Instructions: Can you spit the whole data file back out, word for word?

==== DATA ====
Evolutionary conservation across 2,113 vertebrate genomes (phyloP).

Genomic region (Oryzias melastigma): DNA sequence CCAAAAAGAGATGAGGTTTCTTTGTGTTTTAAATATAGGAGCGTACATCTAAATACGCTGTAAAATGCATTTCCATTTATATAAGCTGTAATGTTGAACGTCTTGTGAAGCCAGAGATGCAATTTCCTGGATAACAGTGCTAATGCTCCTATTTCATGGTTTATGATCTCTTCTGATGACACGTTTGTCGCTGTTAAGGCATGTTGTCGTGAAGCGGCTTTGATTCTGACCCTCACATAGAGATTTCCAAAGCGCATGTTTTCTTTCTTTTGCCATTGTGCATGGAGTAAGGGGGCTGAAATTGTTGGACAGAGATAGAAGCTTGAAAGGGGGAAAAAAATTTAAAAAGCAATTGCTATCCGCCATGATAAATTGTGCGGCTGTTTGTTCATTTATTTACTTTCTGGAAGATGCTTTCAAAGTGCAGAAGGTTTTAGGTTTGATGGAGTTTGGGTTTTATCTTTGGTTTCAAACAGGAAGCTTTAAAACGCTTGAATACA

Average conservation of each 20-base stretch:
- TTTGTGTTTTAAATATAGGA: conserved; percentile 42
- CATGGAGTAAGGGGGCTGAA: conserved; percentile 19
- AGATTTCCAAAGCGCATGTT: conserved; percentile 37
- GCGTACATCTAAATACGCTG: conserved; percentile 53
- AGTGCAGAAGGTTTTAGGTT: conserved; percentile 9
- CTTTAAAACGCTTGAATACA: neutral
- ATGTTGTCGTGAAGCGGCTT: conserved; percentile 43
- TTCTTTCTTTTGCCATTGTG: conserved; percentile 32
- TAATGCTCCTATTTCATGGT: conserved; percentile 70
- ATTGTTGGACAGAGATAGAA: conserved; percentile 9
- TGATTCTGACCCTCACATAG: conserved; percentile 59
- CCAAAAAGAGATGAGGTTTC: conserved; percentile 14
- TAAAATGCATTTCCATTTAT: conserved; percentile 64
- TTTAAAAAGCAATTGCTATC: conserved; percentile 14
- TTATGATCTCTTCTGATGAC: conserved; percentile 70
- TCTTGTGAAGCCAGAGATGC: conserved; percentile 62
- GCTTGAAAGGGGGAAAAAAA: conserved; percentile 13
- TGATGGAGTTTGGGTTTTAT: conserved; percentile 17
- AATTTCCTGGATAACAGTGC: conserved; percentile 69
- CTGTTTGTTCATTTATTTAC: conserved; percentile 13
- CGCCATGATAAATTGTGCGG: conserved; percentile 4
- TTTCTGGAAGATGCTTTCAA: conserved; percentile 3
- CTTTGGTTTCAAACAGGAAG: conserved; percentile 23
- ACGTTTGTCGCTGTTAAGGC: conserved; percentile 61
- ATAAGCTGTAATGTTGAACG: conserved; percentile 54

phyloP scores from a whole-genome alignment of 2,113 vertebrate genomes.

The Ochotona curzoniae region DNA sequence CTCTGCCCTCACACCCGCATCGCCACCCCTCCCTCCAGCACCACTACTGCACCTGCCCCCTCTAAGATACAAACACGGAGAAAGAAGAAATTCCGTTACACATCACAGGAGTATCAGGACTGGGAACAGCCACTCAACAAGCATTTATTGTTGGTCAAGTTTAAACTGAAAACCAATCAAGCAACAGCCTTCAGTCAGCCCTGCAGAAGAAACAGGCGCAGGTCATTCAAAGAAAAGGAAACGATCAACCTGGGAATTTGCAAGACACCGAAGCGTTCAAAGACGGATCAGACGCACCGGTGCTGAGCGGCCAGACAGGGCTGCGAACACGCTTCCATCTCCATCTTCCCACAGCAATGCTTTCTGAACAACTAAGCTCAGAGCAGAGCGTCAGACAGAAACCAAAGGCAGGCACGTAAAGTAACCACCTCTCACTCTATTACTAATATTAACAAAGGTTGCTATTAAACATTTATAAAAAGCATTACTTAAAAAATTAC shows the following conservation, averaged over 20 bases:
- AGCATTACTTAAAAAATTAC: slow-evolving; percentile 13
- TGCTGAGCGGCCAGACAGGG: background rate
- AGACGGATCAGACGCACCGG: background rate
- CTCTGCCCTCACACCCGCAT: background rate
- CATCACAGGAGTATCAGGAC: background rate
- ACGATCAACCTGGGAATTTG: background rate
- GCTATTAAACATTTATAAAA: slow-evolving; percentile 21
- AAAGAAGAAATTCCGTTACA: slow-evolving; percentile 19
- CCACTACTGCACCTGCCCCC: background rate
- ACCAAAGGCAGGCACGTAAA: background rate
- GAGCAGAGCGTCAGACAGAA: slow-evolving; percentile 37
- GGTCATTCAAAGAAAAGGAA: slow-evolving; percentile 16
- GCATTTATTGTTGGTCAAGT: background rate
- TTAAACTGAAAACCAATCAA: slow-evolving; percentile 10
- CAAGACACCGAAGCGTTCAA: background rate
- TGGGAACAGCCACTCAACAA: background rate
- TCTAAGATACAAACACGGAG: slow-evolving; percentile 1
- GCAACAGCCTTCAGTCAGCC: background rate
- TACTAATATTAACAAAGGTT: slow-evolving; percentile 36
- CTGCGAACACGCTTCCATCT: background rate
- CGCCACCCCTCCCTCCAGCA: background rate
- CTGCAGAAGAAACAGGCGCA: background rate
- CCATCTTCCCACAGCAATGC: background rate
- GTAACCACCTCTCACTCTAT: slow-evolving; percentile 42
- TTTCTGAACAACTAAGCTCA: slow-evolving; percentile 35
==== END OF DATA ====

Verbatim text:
Evolutionary conservation across 2,113 vertebrate genomes (phyloP).

Genomic region (Oryzias melastigma): DNA sequence CCAAAAAGAGATGAGGTTTCTTTGTGTTTTAAATATAGGAGCGTACATCTAAATACGCTGTAAAATGCATTTCCATTTATATAAGCTGTAATGTTGAACGTCTTGTGAAGCCAGAGATGCAATTTCCTGGATAACAGTGCTAATGCTCCTATTTCATGGTTTATGATCTCTTCTGATGACACGTTTGTCGCTGTTAAGGCATGTTGTCGTGAAGCGGCTTTGATTCTGACCCTCACATAGAGATTTCCAAAGCGCATGTTTTCTTTCTTTTGCCATTGTGCATGGAGTAAGGGGGCTGAAATTGTTGGACAGAGATAGAAGCTTGAAAGGGGGAAAAAAATTTAAAAAGCAATTGCTATCCGCCATGATAAATTGTGCGGCTGTTTGTTCATTTATTTACTTTCTGGAAGATGCTTTCAAAGTGCAGAAGGTTTTAGGTTTGATGGAGTTTGGGTTTTATCTTTGGTTTCAAACAGGAAGCTTTAAAACGCTTGAATACA

Average conservation of each 20-base stretch:
- TTTGTGTTTTAAATATAGGA: conserved; percentile 42
- CATGGAGTAAGGGGGCTGAA: conserved; percentile 19
- AGATTTCCAAAGCGCATGTT: conserved; percentile 37
- GCGTACATCTAAATACGCTG: conserved; percentile 53
- AGTGCAGAAGGTTTTAGGTT: conserved; percentile 9
- CTTTAAAACGCTTGAATACA: neutral
- ATGTTGTCGTGAAGCGGCTT: conserved; percentile 43
- TTCTTTCTTTTGCCATTGTG: conserved; percentile 32
- TAATGCTCCTATTTCATGGT: conserved; percentile 70
- ATTGTTGGACAGAGATAGAA: conserved; percentile 9
- TGATTCTGACCCTCACATAG: conserved; percentile 59
- CCAAAAAGAGATGAGGTTTC: conserved; percentile 14
- TAAAATGCATTTCCATTTAT: conserved; percentile 64
- TTTAAAAAGCAATTGCTATC: conserved; percentile 14
- TTATGATCTCTTCTGATGAC: conserved; percentile 70
- TCTTGTGAAGCCAGAGATGC: conserved; percentile 62
- GCTTGAAAGGGGGAAAAAAA: conserved; percentile 13
- TGATGGAGTTTGGGTTTTAT: conserved; percentile 17
- AATTTCCTGGATAACAGTGC: conserved; percentile 69
- CTGTTTGTTCATTTATTTAC: conserved; percentile 13
- CGCCATGATAAATTGTGCGG: conserved; percentile 4
- TTTCTGGAAGATGCTTTCAA: conserved; percentile 3
- CTTTGGTTTCAAACAGGAAG: conserved; percentile 23
- ACGTTTGTCGCTGTTAAGGC: conserved; percentile 61
- ATAAGCTGTAATGTTGAACG: conserved; percentile 54

phyloP scores from a whole-genome alignment of 2,113 vertebrate genomes.

The Ochotona curzoniae region DNA sequence CTCTGCCCTCACACCCGCATCGCCACCCCTCCCTCCAGCACCACTACTGCACCTGCCCCCTCTAAGATACAAACACGGAGAAAGAAGAAATTCCGTTACACATCACAGGAGTATCAGGACTGGGAACAGCCACTCAACAAGCATTTATTGTTGGTCAAGTTTAAACTGAAAACCAATCAAGCAACAGCCTTCAGTCAGCCCTGCAGAAGAAACAGGCGCAGGTCATTCAAAGAAAAGGAAACGATCAACCTGGGAATTTGCAAGACACCGAAGCGTTCAAAGACGGATCAGACGCACCGGTGCTGAGCGGCCAGACAGGGCTGCGAACACGCTTCCATCTCCATCTTCCCACAGCAATGCTTTCTGAACAACTAAGCTCAGAGCAGAGCGTCAGACAGAAACCAAAGGCAGGCACGTAAAGTAACCACCTCTCACTCTATTACTAATATTAACAAAGGTTGCTATTAAACATTTATAAAAAGCATTACTTAAAAAATTAC shows the following conservation, averaged over 20 bases:
- AGCATTACTTAAAAAATTAC: slow-evolving; percentile 13
- TGCTGAGCGGCCAGACAGGG: background rate
- AGACGGATCAGACGCACCGG: background rate
- CTCTGCCCTCACACCCGCAT: background rate
- CATCACAGGAGTATCAGGAC: background rate
- ACGATCAACCTGGGAATTTG: background rate
- GCTATTAAACATTTATAAAA: slow-evolving; percentile 21
- AAAGAAGAAATTCCGTTACA: slow-evolving; percentile 19
- CCACTACTGCACCTGCCCCC: background rate
- ACCAAAGGCAGGCACGTAAA: background rate
- GAGCAGAGCGTCAGACAGAA: slow-evolving; percentile 37
- GGTCATTCAAAGAAAAGGAA: slow-evolving; percentile 16
- GCATTTATTGTTGGTCAAGT: background rate
- TTAAACTGAAAACCAATCAA: slow-evolving; percentile 10
- CAAGACACCGAAGCGTTCAA: background rate
- TGGGAACAGCCACTCAACAA: background rate
- TCTAAGATACAAACACGGAG: slow-evolving; percentile 1
- GCAACAGCCTTCAGTCAGCC: background rate
- TACTAATATTAACAAAGGTT: slow-evolving; percentile 36
- CTGCGAACACGCTTCCATCT: background rate
- CGCCACCCCTCCCTCCAGCA: background rate
- CTGCAGAAGAAACAGGCGCA: background rate
- CCATCTTCCCACAGCAATGC: background rate
- GTAACCACCTCTCACTCTAT: slow-evolving; percentile 42
- TTTCTGAACAACTAAGCTCA: slow-evolving; percentile 35